At the end of the plenary session of China’s Parliament (March 5-13), there was no doubt that Chinese President Xi Jinping had succeeded in concentrating all the power in the hands of a few loyalists and that China’s green development was one of his top priorities.
The Chinese must “make further efforts to build a green and low-carbon economy and society,” Xi said in his closing speech on March 13. Beijing’s goals are clear: To achieve peak CO2 emissions by 2030 and carbon neutrality by 2060. But it is equally clear that China is struggling to follow this trajectory.
In 2022, according to a report prepared by China’s National Development and Reform Commission (NDRC) and submitted to Parliament, CO2 emissions per unit of GDP fell by 0.8% but energy consumption per unit of GDP fell by only 0.1%.
These results fall short of five-year targets set for reducing energy intensity (-13.5% between 2020 and 2025) and carbon intensity (-18% in the energy sector), especially since China’s focus remains on economic growth and energy security.
Among other things, the NDRC’s document highlights the installed renewable energy capacity, which passed the 1.2 billion kilowatt mark, as well as the 6.9 million hybrid and electric vehicles that were sold in 2022, a figure up by 93.4% from 2021. “China ranked first in the world for the eighth consecutive year in terms of new-energy vehicles production and sales,” the paper boasted. A quarter of the vehicles on the road in China are now hybrid or electric.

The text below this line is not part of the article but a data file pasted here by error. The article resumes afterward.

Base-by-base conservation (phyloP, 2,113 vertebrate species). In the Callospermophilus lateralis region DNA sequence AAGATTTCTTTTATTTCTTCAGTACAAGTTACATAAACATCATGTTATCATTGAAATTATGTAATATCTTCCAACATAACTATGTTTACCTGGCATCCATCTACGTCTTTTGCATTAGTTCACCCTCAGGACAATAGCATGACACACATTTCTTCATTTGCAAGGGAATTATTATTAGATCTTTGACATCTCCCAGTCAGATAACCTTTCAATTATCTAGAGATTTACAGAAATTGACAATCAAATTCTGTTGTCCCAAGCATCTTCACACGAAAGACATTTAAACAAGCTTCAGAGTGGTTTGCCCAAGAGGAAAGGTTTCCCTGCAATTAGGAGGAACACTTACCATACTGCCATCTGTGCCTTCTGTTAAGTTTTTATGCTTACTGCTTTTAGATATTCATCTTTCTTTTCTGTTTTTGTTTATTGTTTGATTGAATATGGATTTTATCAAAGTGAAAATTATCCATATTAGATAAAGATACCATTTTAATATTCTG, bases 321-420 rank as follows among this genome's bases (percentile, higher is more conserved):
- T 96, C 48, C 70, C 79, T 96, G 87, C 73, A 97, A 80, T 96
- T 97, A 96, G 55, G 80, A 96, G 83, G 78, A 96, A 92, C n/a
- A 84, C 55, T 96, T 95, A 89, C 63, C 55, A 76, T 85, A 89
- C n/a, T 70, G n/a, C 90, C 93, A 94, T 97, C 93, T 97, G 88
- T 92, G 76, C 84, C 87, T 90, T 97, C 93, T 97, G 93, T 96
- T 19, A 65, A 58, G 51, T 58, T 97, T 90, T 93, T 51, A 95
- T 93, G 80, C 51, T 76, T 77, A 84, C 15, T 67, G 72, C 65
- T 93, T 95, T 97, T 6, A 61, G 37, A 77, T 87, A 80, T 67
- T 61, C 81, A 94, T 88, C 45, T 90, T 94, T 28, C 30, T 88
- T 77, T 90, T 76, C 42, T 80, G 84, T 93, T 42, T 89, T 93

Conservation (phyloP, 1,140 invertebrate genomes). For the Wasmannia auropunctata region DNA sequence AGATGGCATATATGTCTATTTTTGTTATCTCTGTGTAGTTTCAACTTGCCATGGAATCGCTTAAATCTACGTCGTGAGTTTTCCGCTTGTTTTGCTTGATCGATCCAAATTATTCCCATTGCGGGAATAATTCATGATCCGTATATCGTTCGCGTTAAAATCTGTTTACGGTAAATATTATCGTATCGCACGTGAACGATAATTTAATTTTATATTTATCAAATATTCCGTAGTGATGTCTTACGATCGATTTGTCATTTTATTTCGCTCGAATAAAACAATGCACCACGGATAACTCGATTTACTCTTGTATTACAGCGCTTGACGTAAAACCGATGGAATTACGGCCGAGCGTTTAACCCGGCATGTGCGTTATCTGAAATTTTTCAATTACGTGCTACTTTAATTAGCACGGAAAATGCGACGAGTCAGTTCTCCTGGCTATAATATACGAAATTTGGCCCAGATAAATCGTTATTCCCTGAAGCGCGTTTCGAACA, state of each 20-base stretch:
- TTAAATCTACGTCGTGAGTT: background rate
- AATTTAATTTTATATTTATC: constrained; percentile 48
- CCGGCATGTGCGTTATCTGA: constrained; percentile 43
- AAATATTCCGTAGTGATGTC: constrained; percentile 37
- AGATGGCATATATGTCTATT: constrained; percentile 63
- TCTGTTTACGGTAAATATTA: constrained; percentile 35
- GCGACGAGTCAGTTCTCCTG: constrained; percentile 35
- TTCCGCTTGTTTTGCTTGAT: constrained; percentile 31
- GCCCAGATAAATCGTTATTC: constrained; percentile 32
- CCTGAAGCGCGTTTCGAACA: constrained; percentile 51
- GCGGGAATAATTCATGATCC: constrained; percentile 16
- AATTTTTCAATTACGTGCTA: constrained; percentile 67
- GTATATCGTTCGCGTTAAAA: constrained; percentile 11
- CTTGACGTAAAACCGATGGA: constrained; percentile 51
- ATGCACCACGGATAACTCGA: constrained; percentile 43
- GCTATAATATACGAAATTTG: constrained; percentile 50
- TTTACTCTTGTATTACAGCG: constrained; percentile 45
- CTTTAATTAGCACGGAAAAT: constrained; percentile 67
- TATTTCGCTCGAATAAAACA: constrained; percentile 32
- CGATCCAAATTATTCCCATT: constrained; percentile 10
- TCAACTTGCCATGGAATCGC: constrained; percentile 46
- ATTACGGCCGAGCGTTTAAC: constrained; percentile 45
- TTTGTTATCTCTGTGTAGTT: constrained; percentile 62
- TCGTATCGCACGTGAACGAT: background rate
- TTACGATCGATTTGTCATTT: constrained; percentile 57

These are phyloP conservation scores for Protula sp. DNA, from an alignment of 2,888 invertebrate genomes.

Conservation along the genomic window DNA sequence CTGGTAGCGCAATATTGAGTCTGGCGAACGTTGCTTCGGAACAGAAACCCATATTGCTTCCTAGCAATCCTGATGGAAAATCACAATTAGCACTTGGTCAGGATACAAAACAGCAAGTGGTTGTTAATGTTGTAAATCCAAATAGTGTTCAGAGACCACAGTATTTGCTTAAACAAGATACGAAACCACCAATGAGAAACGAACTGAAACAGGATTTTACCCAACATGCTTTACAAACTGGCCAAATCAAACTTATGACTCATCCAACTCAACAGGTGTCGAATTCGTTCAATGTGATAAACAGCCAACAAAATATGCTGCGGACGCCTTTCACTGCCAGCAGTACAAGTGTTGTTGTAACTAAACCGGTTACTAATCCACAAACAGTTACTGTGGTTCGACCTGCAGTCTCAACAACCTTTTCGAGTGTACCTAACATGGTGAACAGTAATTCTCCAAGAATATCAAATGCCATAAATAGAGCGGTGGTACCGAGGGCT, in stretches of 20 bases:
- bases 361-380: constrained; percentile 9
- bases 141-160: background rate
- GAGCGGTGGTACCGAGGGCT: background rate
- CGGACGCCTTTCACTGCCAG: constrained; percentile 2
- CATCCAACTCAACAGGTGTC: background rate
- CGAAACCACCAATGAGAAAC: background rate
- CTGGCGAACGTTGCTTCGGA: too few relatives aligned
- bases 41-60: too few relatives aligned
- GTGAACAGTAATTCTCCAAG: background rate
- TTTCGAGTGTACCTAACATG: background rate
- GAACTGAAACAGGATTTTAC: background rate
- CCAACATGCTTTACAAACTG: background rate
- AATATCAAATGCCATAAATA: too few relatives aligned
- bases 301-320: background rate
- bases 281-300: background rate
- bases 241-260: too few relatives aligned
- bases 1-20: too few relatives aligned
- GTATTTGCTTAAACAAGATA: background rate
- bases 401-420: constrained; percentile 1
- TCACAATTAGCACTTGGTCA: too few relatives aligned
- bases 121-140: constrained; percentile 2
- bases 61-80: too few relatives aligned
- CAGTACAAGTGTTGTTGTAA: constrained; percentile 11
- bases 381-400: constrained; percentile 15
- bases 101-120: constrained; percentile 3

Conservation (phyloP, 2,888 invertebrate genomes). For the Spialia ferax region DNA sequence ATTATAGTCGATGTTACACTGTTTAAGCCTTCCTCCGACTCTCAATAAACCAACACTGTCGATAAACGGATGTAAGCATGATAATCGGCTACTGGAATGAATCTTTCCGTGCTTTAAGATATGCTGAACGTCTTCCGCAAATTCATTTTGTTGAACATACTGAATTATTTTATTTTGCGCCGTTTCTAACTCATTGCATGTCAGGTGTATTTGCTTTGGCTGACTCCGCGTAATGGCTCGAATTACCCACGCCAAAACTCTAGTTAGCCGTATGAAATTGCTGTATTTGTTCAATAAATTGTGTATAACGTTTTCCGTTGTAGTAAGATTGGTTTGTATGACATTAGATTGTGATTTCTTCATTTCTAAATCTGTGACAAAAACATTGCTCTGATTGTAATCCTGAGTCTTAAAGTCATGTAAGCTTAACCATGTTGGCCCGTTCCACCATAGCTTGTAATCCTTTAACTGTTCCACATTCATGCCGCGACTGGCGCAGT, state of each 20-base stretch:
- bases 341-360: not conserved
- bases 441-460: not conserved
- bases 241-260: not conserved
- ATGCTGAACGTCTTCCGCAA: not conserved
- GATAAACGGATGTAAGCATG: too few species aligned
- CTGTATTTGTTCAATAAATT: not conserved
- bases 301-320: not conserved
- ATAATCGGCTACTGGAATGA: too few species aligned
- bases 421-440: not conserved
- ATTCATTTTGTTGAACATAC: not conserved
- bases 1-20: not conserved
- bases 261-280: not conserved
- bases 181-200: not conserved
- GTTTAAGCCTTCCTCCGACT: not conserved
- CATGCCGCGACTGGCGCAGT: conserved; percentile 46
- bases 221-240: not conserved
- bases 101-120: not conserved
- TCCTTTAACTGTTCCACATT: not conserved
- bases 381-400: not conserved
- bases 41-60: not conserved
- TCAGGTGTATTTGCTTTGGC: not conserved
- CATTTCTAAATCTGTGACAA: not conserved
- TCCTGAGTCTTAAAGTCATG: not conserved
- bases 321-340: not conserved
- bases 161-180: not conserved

Unattainable regional targets
For 2023, China does not lack ambition. “We will accelerate the transition to a model of green development, intensify pollution prevention and control and work actively and prudently toward the goals of reaching peak carbon emissions and carbon neutrality. We will implement a comprehensive conservation strategy, coordinate industrial restructuring, pollution control, ecological conservation and climate change response and promote concerted efforts to cut carbon emissions, reduce pollution, expand green development, and pursue economic growth,” the NDRC wrote.
But, in the end, only one numerical target was given: Reducing “energy consumption per unit of GDP by around 2%.”
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This is not an easy target to meet: After three years of being discouraged from traveling within their country or abroad as a result of the Covid-19 pandemic, the Chinese are clearly keen to make up for it this year. If oil consumption returns to pre-Covid levels, it could lead to a 1.4% increase in CO2 emissions, experts have calculated.
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